The Great Return

We received sudden news this weekend that my Uncle Bud was heading into hospice.

He’s at the front right of this picture, taken in Oregon last August. Serendipity allowed my mom’s two sisters and their husbands to join us at a B&B on the coast. When I posted this photo of our four men to Facebook, Bud commented “Four jolly gentlemen, all doing their own thing.”

In some ways, our family branched early into two ways of doing things. My Aunt Carole married Bud and they moved away from Denver, had four children, became their own nucleus. My mom and my Aunt Karen stayed nearer my grandparents for many years, so we tended to have our own family gatherings. But we got together from time to time.

Now we know that this occasion, precipitated by the wedding of my cousin, Bud’s grandson, will be the last for this particular group.

My mom said that Bud has been a part of her life since she was nine years old. My cousin, Bud’s oldest daughter, said that we’ve had him as a part of our lives for 82 1/2 years. However you slice it, this marks the end of an era in our family. The decision not to try to halt the sudden and aggressive cancer with extreme measures wasn’t easy for them, but he’s surrounded by family and the stories he loved.

So, this is a celebration of a good life drawing to a close. W.L Rusho, author and lover of the wilderness, may you move on to greater things.

I’m including here a wonderful poem from a longtime family friend.

The Great Return

May you have the joy of rising waters
May the awe of ages surround you

May your feet sound soft upon the land
May the sweep of Nankoweep embrace you

May the Great Blue Heron stand upon her bar for you
And the Father of all mountain sheep stand vigilant on his loft

May you run the River true and hoot upon the waves
May you, your family, your friends pass through

And return home, home, and home again.

~Justice Greg Hobbs,
Colorado Supreme Court

10 Replies to “The Great Return”

  1. I had an Uncle Bud! He was on my dad's side and he could talk your ear off and had glasses as thick as the bottom of a Coke bottle. 🙂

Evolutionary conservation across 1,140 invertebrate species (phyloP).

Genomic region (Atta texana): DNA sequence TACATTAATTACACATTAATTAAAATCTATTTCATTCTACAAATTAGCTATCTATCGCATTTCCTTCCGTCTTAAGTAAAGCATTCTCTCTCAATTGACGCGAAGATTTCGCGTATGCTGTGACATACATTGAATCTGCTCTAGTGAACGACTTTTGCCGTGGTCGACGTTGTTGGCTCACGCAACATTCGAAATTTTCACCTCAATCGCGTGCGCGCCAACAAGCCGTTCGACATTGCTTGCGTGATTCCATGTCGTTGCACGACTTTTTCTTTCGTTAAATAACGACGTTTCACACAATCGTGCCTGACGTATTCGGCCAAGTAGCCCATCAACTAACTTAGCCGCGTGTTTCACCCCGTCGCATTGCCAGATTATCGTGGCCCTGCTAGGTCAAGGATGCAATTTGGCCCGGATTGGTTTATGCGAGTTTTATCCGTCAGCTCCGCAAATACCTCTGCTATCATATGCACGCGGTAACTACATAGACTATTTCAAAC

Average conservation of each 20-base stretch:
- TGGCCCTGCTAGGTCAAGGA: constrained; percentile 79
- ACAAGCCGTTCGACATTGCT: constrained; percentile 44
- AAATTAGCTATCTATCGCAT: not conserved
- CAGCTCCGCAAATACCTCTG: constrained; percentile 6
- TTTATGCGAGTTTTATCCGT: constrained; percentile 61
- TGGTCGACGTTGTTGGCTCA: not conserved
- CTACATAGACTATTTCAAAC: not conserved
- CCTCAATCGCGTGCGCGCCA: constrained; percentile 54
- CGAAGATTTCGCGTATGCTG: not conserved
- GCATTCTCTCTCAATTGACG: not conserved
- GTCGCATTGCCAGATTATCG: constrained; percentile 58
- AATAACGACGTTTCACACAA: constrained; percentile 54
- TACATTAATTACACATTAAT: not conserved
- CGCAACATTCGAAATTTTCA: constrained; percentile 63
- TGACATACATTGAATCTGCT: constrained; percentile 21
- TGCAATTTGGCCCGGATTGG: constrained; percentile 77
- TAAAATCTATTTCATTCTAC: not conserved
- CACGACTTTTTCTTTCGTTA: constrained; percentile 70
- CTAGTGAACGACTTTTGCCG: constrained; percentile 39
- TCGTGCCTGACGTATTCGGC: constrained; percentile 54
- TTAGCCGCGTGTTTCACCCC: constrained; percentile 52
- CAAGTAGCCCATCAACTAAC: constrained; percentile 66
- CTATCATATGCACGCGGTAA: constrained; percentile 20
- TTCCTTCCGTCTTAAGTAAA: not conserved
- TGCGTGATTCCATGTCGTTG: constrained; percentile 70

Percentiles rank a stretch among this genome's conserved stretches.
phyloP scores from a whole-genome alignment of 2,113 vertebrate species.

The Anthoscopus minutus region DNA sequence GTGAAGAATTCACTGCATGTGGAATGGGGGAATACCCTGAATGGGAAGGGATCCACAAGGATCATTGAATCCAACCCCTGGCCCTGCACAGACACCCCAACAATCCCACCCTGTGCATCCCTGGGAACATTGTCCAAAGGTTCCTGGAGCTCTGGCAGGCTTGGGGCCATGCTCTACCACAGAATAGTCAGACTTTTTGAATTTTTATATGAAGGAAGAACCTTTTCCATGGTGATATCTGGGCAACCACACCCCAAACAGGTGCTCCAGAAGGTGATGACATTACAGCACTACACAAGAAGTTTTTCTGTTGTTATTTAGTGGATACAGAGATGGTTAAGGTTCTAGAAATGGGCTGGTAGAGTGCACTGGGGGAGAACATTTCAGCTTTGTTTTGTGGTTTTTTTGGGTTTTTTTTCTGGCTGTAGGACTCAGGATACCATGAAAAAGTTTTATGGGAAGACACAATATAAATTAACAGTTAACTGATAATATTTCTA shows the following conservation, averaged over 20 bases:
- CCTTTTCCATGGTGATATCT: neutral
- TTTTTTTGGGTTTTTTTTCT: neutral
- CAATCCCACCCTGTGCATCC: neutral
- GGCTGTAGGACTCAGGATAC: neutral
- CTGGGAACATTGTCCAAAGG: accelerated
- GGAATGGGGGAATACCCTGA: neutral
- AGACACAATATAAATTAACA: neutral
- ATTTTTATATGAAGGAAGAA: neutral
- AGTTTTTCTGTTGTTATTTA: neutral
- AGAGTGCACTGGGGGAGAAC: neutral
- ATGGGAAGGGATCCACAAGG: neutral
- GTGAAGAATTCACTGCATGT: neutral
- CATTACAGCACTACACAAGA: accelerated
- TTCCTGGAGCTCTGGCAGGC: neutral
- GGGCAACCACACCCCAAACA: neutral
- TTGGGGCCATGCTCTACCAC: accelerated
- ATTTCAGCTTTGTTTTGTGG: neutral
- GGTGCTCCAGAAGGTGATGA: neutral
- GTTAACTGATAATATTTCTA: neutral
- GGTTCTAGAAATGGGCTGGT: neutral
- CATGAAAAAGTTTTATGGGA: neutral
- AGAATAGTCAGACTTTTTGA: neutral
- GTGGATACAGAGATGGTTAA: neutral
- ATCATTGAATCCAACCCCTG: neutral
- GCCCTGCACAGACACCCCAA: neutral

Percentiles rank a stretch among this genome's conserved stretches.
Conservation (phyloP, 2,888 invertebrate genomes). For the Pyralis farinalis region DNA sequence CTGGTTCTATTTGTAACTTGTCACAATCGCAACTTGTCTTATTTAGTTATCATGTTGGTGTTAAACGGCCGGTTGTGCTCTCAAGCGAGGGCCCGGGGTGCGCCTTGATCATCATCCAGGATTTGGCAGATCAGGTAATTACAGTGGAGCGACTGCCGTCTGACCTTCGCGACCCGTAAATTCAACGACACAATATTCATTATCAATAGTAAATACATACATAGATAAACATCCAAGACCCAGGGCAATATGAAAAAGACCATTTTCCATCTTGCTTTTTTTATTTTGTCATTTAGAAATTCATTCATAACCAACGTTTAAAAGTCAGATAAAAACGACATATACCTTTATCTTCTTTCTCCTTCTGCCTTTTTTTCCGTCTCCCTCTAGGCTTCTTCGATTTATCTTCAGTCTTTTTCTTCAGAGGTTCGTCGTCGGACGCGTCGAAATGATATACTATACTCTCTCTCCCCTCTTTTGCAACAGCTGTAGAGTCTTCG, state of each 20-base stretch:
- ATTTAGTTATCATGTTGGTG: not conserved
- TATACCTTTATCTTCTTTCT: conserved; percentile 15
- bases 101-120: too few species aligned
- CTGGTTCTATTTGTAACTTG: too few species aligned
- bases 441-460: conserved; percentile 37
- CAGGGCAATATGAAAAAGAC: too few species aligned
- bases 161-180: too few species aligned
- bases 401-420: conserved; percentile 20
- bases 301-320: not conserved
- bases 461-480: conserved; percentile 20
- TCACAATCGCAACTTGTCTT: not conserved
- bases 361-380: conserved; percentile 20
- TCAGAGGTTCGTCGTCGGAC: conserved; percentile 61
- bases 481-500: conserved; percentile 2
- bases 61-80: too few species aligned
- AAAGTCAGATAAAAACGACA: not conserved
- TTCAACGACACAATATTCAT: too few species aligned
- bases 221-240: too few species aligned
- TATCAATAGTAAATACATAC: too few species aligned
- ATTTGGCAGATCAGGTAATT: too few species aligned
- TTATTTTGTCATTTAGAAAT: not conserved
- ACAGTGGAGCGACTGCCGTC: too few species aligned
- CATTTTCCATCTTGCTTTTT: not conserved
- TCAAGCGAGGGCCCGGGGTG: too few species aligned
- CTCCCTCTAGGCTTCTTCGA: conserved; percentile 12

It's sad to see the family change like that. I've lost uncles and aunts over the last few years and it's hard to see them go.

  2. How funny, Michelle. My Uncle Bud can talk your ear off, too. It is sad to see the family change. Part of life, I suppose.

    Thank you, Marcella – that was beautifully put.

  3. Aww. *Hugs* All families evolve. In some ways it's sad, in others it's a joy — change brings both.

    I can't say enough good things about Hospice. When my BIL died, in his late forties, after an intense struggle with with cancer, Hospice was truly blessing for the whole family.

  4. I'm so sorry – I can't ever think of words for losses and sorry seems so inadequate. But what a spine tinglingly beautiful poem that is. Reminds me of Tennyson, and Crossing the Bar:

    Sunset and evening star,
    And one clear call for me!
    And may there be no moaning of the bar,
    When I put out to sea.

    But such a tide as moving seems asleep,
    Too full for sound and foam,
    When that which drew from out the boundless deep
    Turns again home!

    Twilight and evening bell,
    And after that the dark!
    And may there be no sadness of farewell,
    When I embark;

    For though from out our bourn of Time and Place
    The flood may bear me far,
    I hope to see my Pilot face to face
    When I have crost the bar.

  5. Thank you Danica and Alayna – we appreciate the good thoughts.

    Thanks, Linda, and you're so right. Hospice is a wonderful boon. Where he is sounds just lovely.

    I've always loved that one, too, Kerry – thanks for adding it here!

  6. Whenever I hear about an ending it reminds me of the poem by Frost. Nothing Gold Can Stay. It seems so fitting.

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